Leadership is pivotal to mental health and wellbeing at work. Leaders who demonstrate behaviours such as empathy, provide clear communication, and implement reasonable accommodations contribute to a supportive work environment and enhance wellbeing for employees with common mental disorders. Leaders are often responsible for setting the goal, vision and strategic direction of their team as well as collaborating with others internally and externally to the organisation. Leaders & managers have a significant impact in a plethora of ways particularly on individuals, teams, stakeholders, and the organisation wellbeing and overall success.


This level is an example of a tertiary intervention that focuses on support leaders and managers are able to provide for mental health and wellbeing at work. Within this level there is a central focus on leadership values and behaviours as well as on mangers and the impact they have on those they work with. Examples of intervention at this level can include leadership development programmes, coaching, making reasonable adjustments, team culture, optimising supervision, creating inclusive workplaces and enhancing team performance.

Level 4 - Organisational level and systems level approach

At this level, the models take a whole centred approach to the organisation with a strategic focus on managing mental health and wellbeing at work. It’s important to note that at this level, wellbeing needs to be considered a part of complex interaction between people and environment at different levels and how they influence wellbeing as well as the productivity and succession of the business.

People who are senior leaders, senior managers, boards of directors, human resources or work in other similar department have power and influence on the practices within an organisation and how this impacts wellbeing at the subsequent levels.

Examples of systems levels interventions include organisational design, structures or operations, job redesign such as flexible working arrangements, career development, development of policies & strategies related to wellbeing at work including effective return to work, manging and supporting mental health at work, organisational culture, and change management. Systems level interventions and strategies often take a long time to implement as they involve and impact everyone at all levels of an organisation.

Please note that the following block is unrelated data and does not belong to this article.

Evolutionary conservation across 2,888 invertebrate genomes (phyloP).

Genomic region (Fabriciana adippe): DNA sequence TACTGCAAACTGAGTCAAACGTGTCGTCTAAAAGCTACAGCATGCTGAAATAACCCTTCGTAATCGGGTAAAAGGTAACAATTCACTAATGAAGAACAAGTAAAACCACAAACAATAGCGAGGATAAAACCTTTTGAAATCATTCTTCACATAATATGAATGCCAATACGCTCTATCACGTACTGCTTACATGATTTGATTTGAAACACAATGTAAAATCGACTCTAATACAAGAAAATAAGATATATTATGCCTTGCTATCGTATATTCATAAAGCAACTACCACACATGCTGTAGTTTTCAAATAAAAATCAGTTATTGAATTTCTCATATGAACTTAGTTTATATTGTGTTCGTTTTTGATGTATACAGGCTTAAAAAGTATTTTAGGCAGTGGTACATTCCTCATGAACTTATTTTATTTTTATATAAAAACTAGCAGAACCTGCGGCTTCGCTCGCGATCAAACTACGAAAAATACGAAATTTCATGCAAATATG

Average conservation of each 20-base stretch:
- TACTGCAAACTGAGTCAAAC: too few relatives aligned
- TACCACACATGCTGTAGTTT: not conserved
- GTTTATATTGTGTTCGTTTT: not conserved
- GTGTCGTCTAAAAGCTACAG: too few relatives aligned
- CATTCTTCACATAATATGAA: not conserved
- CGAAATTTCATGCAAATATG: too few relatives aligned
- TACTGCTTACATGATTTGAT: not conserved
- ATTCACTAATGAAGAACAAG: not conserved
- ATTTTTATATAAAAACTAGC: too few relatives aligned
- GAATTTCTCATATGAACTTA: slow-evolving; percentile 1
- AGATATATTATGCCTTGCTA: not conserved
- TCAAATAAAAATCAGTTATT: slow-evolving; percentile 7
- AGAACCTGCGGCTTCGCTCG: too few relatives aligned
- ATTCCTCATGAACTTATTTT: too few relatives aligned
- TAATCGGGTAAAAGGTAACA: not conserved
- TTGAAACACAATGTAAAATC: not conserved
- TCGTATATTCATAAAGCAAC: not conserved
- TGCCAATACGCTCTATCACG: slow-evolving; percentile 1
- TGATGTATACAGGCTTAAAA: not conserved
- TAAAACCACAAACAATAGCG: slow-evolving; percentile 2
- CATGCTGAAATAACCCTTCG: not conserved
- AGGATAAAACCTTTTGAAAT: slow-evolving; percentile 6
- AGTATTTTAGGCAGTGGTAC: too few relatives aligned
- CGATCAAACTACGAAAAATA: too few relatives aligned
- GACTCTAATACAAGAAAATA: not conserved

Outside context level

The model doesn't stop at organisational practices. It extends to consider non-work elements as well such as the country we live in, it’s laws and regulations, the economy etc. it also highlights additional areas for support in the local environment, such as community and voluntary organisations. These structures provide a broader awareness to employees when managing mental health at work, outside of the workplace and formal social and healthcare system, further enhancing employee well-being.

We harness the power of the Igloo Model Framework in our approach to wellbeing. This innovative framework has amplified the importance of considering both the work and non-work domains when examining the resources that can contribute to wellbeing. It is a clear departure from the traditional view that only focuses on the work context. Instead, the Igloo model acknowledges the influential role of non-work domain resources. This includes the support from family, friends, peers, colleagues, managers and community organisations, which all play a crucial role in facilitating mental health and well-being at work. This layered approach creates a nurturing and sustainable work environment that not only addresses the needs of those with mental health conditions but also fosters overall wellbeing.